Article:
Wasting** is low weight-for-height
Body Mass Index (BMI) is weight [kg] / (height [m])2
Nutritional Conditions Low Birth Weight is when newborns weigh less than 2,500 grams, which can lead to a reduction in educational attainment.
Kwashiorkor or Nutritional oedema is a is an acute form of malnutrition that occurs when there is not enough protein in the diet.
Anemia is a lack of healthy red blood cells resulting in decreased oxygen uptake, energy, and health. —————————————
*Stunting is an indicator or chronic malnutrition. **Wasting is an indicator of acute malnutrition, such as during a famine or during periods of food insecurity.
SAFANSI Knowledge Brief Series
TURNKEY SOLUTIONS Developing Human Capital to act as local advocates and institutional resource persons
likely to initiate nutritional improvements that can in-
Investments in Nutrition Count:
crease the productivity of
An investment in nutrition now can produce significant human capital returns that benefit the Agricultural sector
Percent of Rainfed Cultivated Land
1. IFPRI, Public Agricultural R&D in South Asia, Greater Government Commitment, Yet Underinvestment Persists, 2012 2. ASTI Global Assessment of Agricultural
Developing Countries Accelerate Investment, 2012 3. Pal, Suresh; Derek Byerlee;
Agricultural Growth in Cereals is Necessary, but Not Sufficient:
India: The Funding and Organization of Agricultural R&D -
Diversification to High-value & High-nutrient Crops, Fish and Livestock is just as important, but sustained investments in research and human capital will be needed to achieve these productivity gains.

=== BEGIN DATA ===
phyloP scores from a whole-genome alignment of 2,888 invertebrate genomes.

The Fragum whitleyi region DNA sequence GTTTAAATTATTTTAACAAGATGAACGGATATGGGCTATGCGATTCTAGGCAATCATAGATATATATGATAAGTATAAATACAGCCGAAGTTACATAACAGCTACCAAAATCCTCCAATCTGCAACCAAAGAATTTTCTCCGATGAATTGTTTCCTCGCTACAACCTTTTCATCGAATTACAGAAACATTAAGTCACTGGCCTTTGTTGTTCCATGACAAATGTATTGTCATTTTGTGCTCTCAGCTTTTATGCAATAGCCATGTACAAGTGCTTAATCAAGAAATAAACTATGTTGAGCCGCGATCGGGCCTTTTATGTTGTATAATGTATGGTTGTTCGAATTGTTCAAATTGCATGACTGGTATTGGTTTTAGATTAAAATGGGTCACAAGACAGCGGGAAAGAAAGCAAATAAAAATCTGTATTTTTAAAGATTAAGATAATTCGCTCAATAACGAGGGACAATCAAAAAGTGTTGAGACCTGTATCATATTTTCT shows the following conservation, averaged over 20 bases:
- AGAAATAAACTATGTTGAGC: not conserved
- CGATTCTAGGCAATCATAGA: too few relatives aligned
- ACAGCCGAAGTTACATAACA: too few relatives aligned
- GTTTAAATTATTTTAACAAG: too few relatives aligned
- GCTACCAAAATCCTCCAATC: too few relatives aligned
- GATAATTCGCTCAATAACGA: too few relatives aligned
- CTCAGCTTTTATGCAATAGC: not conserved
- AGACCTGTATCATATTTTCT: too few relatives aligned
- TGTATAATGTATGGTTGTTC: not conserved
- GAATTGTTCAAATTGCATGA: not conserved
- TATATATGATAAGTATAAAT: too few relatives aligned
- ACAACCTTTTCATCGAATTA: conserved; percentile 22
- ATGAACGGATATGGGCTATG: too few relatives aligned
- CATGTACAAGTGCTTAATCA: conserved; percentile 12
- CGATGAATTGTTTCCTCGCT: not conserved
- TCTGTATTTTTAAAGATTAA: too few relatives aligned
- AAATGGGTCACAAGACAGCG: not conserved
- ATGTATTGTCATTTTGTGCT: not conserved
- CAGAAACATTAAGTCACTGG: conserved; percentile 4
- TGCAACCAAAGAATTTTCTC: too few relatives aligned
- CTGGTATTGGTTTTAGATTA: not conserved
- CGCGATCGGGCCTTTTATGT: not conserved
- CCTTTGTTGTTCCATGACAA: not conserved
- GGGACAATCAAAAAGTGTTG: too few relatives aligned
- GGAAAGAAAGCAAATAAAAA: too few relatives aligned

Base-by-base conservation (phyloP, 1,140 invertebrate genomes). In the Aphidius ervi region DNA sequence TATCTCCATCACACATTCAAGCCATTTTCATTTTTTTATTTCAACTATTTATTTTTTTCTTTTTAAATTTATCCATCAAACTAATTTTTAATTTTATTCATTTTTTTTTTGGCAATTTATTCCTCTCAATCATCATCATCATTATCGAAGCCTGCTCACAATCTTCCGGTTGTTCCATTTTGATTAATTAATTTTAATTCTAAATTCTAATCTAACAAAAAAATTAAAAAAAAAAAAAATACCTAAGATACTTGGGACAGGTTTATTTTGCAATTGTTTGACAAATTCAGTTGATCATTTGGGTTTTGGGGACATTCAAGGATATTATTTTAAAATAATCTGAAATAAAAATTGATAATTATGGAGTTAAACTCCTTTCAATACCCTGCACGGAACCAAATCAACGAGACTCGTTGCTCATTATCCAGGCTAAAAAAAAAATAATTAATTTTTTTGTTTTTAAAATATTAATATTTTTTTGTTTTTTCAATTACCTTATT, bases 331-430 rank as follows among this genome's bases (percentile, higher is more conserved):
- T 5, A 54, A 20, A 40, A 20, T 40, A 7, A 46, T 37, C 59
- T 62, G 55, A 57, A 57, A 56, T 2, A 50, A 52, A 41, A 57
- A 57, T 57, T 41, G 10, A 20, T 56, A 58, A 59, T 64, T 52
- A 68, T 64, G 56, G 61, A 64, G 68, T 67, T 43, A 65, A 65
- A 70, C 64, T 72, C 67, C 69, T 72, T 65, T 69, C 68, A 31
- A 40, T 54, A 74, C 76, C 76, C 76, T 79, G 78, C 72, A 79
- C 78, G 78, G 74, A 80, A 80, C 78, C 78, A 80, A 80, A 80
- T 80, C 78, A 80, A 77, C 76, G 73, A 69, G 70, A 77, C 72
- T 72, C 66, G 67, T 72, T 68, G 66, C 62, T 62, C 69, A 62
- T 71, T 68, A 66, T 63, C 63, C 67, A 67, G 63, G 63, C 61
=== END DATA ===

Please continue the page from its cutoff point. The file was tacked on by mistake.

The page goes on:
Evolution and Emerging Policy Issues, Chapter 7, IFPRI 4. The World Bank, ARD, Agricul-
tural Innovation Systems: An Investment Sourcebook, 2012. 5. The World Bank, ARD, Gender in
The World Bank This volume was created by staff of the International Bank for Reconstruction and Development/The World Bank for the South Asia Food and Nutrition Security Initiative. The findings, interpretations, and conclusions expressed in this paper do not necessarily reflect the views of the Executive Directors of The World Bank or the governments they represent. The World Bank does not guarantee the accuracy of the data included in this work. The boundaries, colors, denominations, and other information shown on any map in this work do not imply any judgment on the part of the World Bank concerning the legal status of any territory or the endorsement or acceptance of such boundaries. This material has been funded by both AusAID and UKaid from the Department for International Development; however, the views expressed do not necessarily reflect these departmentsâ€™ official policies.
Published on Jan 9, 2014
REDUCING MALNUTRITION IN SOUTH ASIA The Role of Agricultural Research, Education & Extension